Over a three-year period, Padania Acque was able to:

  • Reduce energy consumption by at least 5%
  • Cut water losses to 24% (vs. Italy’s 42% average)
  • Improve system continuity by reducing downtime
  • Raise earnings by 22%
  • Gain top marks from Italy’s national energy and water services regulatory authority

Building a Solution

Like Padania Acque, global water-management utilities are seeking to maximize investment in their systems by increasing the amount of water that is actually paid for. Schneider Electric solutions that can help companies meet this goal include:

  • EcoStruxure Water Advisor. This software suite provides end-to-end water cycle intelligence for increased sustainability. Its predictive analytics can help:
    • Optimize water quality
    • Reduce NWR
    • Enhance real-time analysis of water resources protection
    • Minimize water discharge
    • Offer advanced control of networks, plants, and water resources
  • EcoStruxure Water Loss. This big data platform easily integrates with most corporate applications to manage the entire water-loss cycle, allowing water utilities to detect leaks and reduce overall costs.
  • EcoStruxure Water Simulation. This hydraulic modeling tool simulates the flow and pressure in water distribution and transmission networks, using real-time data derived from SCADA systems to analyze and track the current state of the water network. This decision-making tool helps with instant and identified operational benefits and bottom-line advantages.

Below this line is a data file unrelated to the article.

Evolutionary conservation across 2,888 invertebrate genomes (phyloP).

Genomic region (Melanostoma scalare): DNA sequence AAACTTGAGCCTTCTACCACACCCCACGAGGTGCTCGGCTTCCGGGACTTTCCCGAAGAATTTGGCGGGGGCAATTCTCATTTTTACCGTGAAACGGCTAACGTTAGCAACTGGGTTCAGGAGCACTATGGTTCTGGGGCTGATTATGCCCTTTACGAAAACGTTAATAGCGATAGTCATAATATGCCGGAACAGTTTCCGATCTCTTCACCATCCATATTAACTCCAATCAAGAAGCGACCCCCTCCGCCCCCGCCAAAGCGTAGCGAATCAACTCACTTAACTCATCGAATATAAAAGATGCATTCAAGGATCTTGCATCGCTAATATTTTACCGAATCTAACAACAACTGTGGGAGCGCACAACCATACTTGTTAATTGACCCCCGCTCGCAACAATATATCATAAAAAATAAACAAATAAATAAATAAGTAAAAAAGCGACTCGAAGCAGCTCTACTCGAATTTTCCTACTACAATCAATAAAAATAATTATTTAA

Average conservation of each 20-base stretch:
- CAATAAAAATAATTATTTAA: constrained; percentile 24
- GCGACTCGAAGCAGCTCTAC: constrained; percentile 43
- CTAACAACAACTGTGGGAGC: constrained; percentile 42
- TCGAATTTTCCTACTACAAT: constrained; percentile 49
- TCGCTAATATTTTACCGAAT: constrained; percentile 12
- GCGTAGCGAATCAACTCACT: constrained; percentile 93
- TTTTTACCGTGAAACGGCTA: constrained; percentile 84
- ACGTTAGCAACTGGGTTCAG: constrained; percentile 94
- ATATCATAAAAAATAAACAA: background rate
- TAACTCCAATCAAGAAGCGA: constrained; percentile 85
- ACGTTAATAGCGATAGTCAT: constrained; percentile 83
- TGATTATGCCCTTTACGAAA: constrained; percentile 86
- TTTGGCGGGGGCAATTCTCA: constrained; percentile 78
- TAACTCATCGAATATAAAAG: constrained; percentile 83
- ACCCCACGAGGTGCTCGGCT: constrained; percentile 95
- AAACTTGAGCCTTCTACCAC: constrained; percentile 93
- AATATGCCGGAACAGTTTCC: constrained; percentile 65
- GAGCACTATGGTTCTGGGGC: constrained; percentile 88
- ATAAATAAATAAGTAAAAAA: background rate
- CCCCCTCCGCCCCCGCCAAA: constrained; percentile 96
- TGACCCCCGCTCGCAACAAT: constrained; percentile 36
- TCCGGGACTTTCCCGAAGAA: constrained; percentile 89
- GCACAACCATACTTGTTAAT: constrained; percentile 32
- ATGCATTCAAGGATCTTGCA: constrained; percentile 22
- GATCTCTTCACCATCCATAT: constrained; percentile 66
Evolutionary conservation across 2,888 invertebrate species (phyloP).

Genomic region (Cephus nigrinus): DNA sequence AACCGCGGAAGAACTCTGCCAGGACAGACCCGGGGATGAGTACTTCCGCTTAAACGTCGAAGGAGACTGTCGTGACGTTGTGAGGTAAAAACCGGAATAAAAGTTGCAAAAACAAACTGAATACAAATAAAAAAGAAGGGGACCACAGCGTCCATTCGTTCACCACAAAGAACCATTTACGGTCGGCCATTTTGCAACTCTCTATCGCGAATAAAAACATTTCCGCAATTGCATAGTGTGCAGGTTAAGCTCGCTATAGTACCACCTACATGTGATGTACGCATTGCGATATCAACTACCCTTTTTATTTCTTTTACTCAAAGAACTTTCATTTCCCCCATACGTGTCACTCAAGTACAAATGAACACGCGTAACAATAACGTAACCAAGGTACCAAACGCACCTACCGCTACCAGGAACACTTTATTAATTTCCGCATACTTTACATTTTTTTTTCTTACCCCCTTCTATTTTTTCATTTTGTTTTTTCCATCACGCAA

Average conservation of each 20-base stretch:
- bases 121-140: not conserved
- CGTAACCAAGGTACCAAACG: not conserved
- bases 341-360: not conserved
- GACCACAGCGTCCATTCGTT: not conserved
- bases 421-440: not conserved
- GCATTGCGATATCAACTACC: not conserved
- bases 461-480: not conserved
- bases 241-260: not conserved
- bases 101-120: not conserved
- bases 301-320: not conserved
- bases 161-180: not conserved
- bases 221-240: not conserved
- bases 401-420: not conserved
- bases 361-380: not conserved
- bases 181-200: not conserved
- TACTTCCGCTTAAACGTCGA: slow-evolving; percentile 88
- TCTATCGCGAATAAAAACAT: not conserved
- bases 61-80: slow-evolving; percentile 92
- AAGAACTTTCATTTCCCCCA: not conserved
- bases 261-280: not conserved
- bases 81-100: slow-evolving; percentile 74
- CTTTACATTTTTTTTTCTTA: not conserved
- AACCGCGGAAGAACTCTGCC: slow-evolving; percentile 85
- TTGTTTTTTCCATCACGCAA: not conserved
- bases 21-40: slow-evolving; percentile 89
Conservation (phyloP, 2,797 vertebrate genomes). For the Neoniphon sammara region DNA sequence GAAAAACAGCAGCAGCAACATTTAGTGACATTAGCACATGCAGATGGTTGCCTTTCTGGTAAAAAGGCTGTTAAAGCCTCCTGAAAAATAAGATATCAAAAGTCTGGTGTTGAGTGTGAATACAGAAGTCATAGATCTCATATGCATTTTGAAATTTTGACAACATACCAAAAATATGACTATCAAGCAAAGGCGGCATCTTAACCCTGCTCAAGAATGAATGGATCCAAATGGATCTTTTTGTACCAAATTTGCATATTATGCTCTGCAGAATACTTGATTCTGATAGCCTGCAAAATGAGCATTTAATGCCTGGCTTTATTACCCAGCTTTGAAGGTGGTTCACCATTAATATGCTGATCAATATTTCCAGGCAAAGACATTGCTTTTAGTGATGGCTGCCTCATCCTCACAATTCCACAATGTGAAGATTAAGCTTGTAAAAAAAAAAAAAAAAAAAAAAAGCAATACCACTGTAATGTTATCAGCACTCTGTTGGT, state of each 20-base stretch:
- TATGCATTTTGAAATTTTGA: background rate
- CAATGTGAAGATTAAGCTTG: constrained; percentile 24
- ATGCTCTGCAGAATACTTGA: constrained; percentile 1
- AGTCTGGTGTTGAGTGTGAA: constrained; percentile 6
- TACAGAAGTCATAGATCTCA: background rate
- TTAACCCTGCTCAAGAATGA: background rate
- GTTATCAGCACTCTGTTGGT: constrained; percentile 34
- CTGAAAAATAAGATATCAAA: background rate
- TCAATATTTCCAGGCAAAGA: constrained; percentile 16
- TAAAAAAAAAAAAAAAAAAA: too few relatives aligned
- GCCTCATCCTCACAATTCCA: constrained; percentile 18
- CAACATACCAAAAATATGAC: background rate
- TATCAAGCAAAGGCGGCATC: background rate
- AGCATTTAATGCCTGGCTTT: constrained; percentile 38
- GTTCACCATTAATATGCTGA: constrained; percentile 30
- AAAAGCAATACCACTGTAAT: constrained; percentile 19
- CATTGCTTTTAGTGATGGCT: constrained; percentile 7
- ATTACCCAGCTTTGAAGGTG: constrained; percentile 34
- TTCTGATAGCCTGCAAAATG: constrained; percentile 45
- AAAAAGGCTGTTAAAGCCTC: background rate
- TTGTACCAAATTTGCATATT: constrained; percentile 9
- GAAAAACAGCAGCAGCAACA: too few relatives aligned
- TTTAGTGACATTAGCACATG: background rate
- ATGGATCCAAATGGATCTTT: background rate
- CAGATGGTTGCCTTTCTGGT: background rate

• EcoStruxure Geo SCADA Expert. This open software platform provides powerful features for managing critical remote operations infrastructure. Alarms and historical data are collected over long distances, with access for local and remote users via integrated client applications and external data management applications.
  • SCADAPack 47xi Smart RTUs. These rugged, remote terminal units (RTUs) are designed for process automation, device management, data concentration, and data logging in geographically dispersed, remote environments. The RTUs perform potable water analytics at the edge to help optimize chemical injections, identify predictive maintenance opportunities, and perform zone pressure management.

To learn more about Padania Acque’s success – and how to utilize Schneider’s services for greater water efficiency, sustainability, and profitability – visit Schneider Electric’s Water and Wastewater Management webpage.

Hear more from the Schneider Electric team at World Water-Tech North America this month; Sherry Ressler, Water Wastewater Segment Leader – US & Mohammed Anwar, Global Business Development Director – Smart Water and Digital Transformation will be giving an insightful presentation exploring how digitalization can lead young talent into the water sector. For a more informal discussion, Sophie Borgne, Water Segment President, will be hosting a deep-dive roundtable discussion titled ‘Harnessing the Water-Energy Nexus to Build Smarter Cities. Connect with them in LA.